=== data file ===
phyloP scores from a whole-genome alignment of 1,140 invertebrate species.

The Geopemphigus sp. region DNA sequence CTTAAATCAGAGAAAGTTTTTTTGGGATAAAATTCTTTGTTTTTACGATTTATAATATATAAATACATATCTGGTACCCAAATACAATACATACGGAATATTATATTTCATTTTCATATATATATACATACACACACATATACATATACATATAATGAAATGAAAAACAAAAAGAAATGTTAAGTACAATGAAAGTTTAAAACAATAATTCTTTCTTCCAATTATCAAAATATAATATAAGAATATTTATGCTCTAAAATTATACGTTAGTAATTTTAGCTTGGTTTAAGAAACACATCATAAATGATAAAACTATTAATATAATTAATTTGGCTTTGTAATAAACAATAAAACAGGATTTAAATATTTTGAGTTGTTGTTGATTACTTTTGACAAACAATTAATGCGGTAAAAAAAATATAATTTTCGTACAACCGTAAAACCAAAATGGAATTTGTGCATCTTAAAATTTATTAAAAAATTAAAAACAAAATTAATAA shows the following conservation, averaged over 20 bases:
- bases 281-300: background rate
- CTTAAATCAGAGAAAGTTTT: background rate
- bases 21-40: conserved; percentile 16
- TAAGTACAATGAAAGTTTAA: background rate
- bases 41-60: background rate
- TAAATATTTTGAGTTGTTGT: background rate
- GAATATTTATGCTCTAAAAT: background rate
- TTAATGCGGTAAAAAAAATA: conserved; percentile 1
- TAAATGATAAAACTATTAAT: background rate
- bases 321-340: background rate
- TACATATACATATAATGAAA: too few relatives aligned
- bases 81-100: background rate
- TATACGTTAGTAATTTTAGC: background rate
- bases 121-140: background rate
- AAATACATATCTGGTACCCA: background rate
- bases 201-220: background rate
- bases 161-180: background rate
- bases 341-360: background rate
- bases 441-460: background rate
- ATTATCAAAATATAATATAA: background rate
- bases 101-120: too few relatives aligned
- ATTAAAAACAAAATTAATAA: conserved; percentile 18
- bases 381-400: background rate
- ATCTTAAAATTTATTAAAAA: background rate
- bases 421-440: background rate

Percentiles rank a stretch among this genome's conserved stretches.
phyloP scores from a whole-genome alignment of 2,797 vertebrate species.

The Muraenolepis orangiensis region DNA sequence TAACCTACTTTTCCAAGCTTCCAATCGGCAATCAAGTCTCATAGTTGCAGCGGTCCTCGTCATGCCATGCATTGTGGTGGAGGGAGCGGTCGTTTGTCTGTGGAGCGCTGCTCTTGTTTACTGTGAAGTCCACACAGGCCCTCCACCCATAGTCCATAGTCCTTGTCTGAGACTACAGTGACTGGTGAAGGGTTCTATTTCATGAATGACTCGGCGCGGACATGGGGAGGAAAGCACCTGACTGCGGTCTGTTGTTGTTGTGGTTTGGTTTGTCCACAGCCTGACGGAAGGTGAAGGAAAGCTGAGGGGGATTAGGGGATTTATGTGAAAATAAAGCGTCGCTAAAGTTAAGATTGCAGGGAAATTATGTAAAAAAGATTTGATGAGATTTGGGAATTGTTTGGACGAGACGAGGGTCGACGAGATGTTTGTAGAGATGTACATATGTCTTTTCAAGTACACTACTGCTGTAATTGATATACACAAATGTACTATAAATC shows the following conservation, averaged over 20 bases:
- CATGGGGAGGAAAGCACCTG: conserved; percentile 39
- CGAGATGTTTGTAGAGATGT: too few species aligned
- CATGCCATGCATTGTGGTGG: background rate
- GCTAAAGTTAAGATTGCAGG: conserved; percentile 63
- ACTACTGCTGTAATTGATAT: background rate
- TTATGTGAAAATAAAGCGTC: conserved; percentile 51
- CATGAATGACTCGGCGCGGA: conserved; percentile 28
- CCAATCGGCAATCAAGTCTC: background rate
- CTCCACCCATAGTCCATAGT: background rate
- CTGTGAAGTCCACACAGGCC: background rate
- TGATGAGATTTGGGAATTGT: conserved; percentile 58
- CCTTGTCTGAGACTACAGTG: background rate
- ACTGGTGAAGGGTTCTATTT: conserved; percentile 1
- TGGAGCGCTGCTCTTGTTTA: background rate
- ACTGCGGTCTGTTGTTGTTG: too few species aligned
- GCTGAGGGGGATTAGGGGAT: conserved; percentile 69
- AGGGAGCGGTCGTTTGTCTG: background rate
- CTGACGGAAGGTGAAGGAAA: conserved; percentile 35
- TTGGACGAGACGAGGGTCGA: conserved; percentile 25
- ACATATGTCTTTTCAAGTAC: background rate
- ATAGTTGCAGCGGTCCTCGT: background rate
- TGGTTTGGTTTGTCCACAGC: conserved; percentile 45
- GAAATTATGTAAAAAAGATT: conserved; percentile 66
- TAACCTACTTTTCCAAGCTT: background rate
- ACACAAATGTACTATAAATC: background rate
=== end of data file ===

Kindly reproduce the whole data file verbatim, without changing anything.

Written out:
phyloP scores from a whole-genome alignment of 1,140 invertebrate species.

The Geopemphigus sp. region DNA sequence CTTAAATCAGAGAAAGTTTTTTTGGGATAAAATTCTTTGTTTTTACGATTTATAATATATAAATACATATCTGGTACCCAAATACAATACATACGGAATATTATATTTCATTTTCATATATATATACATACACACACATATACATATACATATAATGAAATGAAAAACAAAAAGAAATGTTAAGTACAATGAAAGTTTAAAACAATAATTCTTTCTTCCAATTATCAAAATATAATATAAGAATATTTATGCTCTAAAATTATACGTTAGTAATTTTAGCTTGGTTTAAGAAACACATCATAAATGATAAAACTATTAATATAATTAATTTGGCTTTGTAATAAACAATAAAACAGGATTTAAATATTTTGAGTTGTTGTTGATTACTTTTGACAAACAATTAATGCGGTAAAAAAAATATAATTTTCGTACAACCGTAAAACCAAAATGGAATTTGTGCATCTTAAAATTTATTAAAAAATTAAAAACAAAATTAATAA shows the following conservation, averaged over 20 bases:
- bases 281-300: background rate
- CTTAAATCAGAGAAAGTTTT: background rate
- bases 21-40: conserved; percentile 16
- TAAGTACAATGAAAGTTTAA: background rate
- bases 41-60: background rate
- TAAATATTTTGAGTTGTTGT: background rate
- GAATATTTATGCTCTAAAAT: background rate
- TTAATGCGGTAAAAAAAATA: conserved; percentile 1
- TAAATGATAAAACTATTAAT: background rate
- bases 321-340: background rate
- TACATATACATATAATGAAA: too few relatives aligned
- bases 81-100: background rate
- TATACGTTAGTAATTTTAGC: background rate
- bases 121-140: background rate
- AAATACATATCTGGTACCCA: background rate
- bases 201-220: background rate
- bases 161-180: background rate
- bases 341-360: background rate
- bases 441-460: background rate
- ATTATCAAAATATAATATAA: background rate
- bases 101-120: too few relatives aligned
- ATTAAAAACAAAATTAATAA: conserved; percentile 18
- bases 381-400: background rate
- ATCTTAAAATTTATTAAAAA: background rate
- bases 421-440: background rate

Percentiles rank a stretch among this genome's conserved stretches.
phyloP scores from a whole-genome alignment of 2,797 vertebrate species.

The Muraenolepis orangiensis region DNA sequence TAACCTACTTTTCCAAGCTTCCAATCGGCAATCAAGTCTCATAGTTGCAGCGGTCCTCGTCATGCCATGCATTGTGGTGGAGGGAGCGGTCGTTTGTCTGTGGAGCGCTGCTCTTGTTTACTGTGAAGTCCACACAGGCCCTCCACCCATAGTCCATAGTCCTTGTCTGAGACTACAGTGACTGGTGAAGGGTTCTATTTCATGAATGACTCGGCGCGGACATGGGGAGGAAAGCACCTGACTGCGGTCTGTTGTTGTTGTGGTTTGGTTTGTCCACAGCCTGACGGAAGGTGAAGGAAAGCTGAGGGGGATTAGGGGATTTATGTGAAAATAAAGCGTCGCTAAAGTTAAGATTGCAGGGAAATTATGTAAAAAAGATTTGATGAGATTTGGGAATTGTTTGGACGAGACGAGGGTCGACGAGATGTTTGTAGAGATGTACATATGTCTTTTCAAGTACACTACTGCTGTAATTGATATACACAAATGTACTATAAATC shows the following conservation, averaged over 20 bases:
- CATGGGGAGGAAAGCACCTG: conserved; percentile 39
- CGAGATGTTTGTAGAGATGT: too few species aligned
- CATGCCATGCATTGTGGTGG: background rate
- GCTAAAGTTAAGATTGCAGG: conserved; percentile 63
- ACTACTGCTGTAATTGATAT: background rate
- TTATGTGAAAATAAAGCGTC: conserved; percentile 51
- CATGAATGACTCGGCGCGGA: conserved; percentile 28
- CCAATCGGCAATCAAGTCTC: background rate
- CTCCACCCATAGTCCATAGT: background rate
- CTGTGAAGTCCACACAGGCC: background rate
- TGATGAGATTTGGGAATTGT: conserved; percentile 58
- CCTTGTCTGAGACTACAGTG: background rate
- ACTGGTGAAGGGTTCTATTT: conserved; percentile 1
- TGGAGCGCTGCTCTTGTTTA: background rate
- ACTGCGGTCTGTTGTTGTTG: too few species aligned
- GCTGAGGGGGATTAGGGGAT: conserved; percentile 69
- AGGGAGCGGTCGTTTGTCTG: background rate
- CTGACGGAAGGTGAAGGAAA: conserved; percentile 35
- TTGGACGAGACGAGGGTCGA: conserved; percentile 25
- ACATATGTCTTTTCAAGTAC: background rate
- ATAGTTGCAGCGGTCCTCGT: background rate
- TGGTTTGGTTTGTCCACAGC: conserved; percentile 45
- GAAATTATGTAAAAAAGATT: conserved; percentile 66
- TAACCTACTTTTCCAAGCTT: background rate
- ACACAAATGTACTATAAATC: background rate